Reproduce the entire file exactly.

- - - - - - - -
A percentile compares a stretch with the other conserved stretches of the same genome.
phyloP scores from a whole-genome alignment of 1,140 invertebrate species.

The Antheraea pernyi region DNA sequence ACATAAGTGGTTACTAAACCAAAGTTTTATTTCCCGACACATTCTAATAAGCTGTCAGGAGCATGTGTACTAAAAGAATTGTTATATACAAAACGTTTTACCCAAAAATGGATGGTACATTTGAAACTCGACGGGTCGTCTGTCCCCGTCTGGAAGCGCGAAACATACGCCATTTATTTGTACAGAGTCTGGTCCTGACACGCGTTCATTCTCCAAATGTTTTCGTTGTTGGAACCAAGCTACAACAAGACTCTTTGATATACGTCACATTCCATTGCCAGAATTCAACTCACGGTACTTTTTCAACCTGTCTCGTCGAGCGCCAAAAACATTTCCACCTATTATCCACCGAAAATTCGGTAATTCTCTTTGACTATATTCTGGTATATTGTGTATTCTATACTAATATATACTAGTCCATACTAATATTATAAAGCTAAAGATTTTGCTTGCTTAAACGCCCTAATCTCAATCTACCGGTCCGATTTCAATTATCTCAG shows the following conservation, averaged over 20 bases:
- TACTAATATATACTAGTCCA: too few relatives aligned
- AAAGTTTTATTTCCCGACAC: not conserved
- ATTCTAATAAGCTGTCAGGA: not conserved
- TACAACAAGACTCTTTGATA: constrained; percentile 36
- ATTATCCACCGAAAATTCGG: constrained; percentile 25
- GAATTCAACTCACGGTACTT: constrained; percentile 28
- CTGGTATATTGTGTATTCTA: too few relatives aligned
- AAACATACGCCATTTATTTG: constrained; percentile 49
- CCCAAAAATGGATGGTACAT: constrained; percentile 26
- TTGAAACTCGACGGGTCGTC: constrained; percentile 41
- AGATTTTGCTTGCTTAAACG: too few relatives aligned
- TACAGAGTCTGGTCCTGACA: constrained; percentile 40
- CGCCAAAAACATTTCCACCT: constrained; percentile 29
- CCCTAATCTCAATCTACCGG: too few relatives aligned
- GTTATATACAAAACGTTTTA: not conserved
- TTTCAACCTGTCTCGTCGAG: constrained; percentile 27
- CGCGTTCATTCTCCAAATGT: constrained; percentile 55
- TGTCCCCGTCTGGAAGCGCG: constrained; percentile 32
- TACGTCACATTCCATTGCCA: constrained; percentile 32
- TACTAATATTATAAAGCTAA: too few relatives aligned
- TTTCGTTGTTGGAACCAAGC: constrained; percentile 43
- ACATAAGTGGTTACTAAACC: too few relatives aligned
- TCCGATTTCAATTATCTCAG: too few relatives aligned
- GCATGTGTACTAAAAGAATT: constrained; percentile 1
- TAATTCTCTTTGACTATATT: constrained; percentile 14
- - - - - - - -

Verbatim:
A percentile compares a stretch with the other conserved stretches of the same genome.
phyloP scores from a whole-genome alignment of 1,140 invertebrate species.

The Antheraea pernyi region DNA sequence ACATAAGTGGTTACTAAACCAAAGTTTTATTTCCCGACACATTCTAATAAGCTGTCAGGAGCATGTGTACTAAAAGAATTGTTATATACAAAACGTTTTACCCAAAAATGGATGGTACATTTGAAACTCGACGGGTCGTCTGTCCCCGTCTGGAAGCGCGAAACATACGCCATTTATTTGTACAGAGTCTGGTCCTGACACGCGTTCATTCTCCAAATGTTTTCGTTGTTGGAACCAAGCTACAACAAGACTCTTTGATATACGTCACATTCCATTGCCAGAATTCAACTCACGGTACTTTTTCAACCTGTCTCGTCGAGCGCCAAAAACATTTCCACCTATTATCCACCGAAAATTCGGTAATTCTCTTTGACTATATTCTGGTATATTGTGTATTCTATACTAATATATACTAGTCCATACTAATATTATAAAGCTAAAGATTTTGCTTGCTTAAACGCCCTAATCTCAATCTACCGGTCCGATTTCAATTATCTCAG shows the following conservation, averaged over 20 bases:
- TACTAATATATACTAGTCCA: too few relatives aligned
- AAAGTTTTATTTCCCGACAC: not conserved
- ATTCTAATAAGCTGTCAGGA: not conserved
- TACAACAAGACTCTTTGATA: constrained; percentile 36
- ATTATCCACCGAAAATTCGG: constrained; percentile 25
- GAATTCAACTCACGGTACTT: constrained; percentile 28
- CTGGTATATTGTGTATTCTA: too few relatives aligned
- AAACATACGCCATTTATTTG: constrained; percentile 49
- CCCAAAAATGGATGGTACAT: constrained; percentile 26
- TTGAAACTCGACGGGTCGTC: constrained; percentile 41
- AGATTTTGCTTGCTTAAACG: too few relatives aligned
- TACAGAGTCTGGTCCTGACA: constrained; percentile 40
- CGCCAAAAACATTTCCACCT: constrained; percentile 29
- CCCTAATCTCAATCTACCGG: too few relatives aligned
- GTTATATACAAAACGTTTTA: not conserved
- TTTCAACCTGTCTCGTCGAG: constrained; percentile 27
- CGCGTTCATTCTCCAAATGT: constrained; percentile 55
- TGTCCCCGTCTGGAAGCGCG: constrained; percentile 32
- TACGTCACATTCCATTGCCA: constrained; percentile 32
- TACTAATATTATAAAGCTAA: too few relatives aligned
- TTTCGTTGTTGGAACCAAGC: constrained; percentile 43
- ACATAAGTGGTTACTAAACC: too few relatives aligned
- TCCGATTTCAATTATCTCAG: too few relatives aligned
- GCATGTGTACTAAAAGAATT: constrained; percentile 1
- TAATTCTCTTTGACTATATT: constrained; percentile 14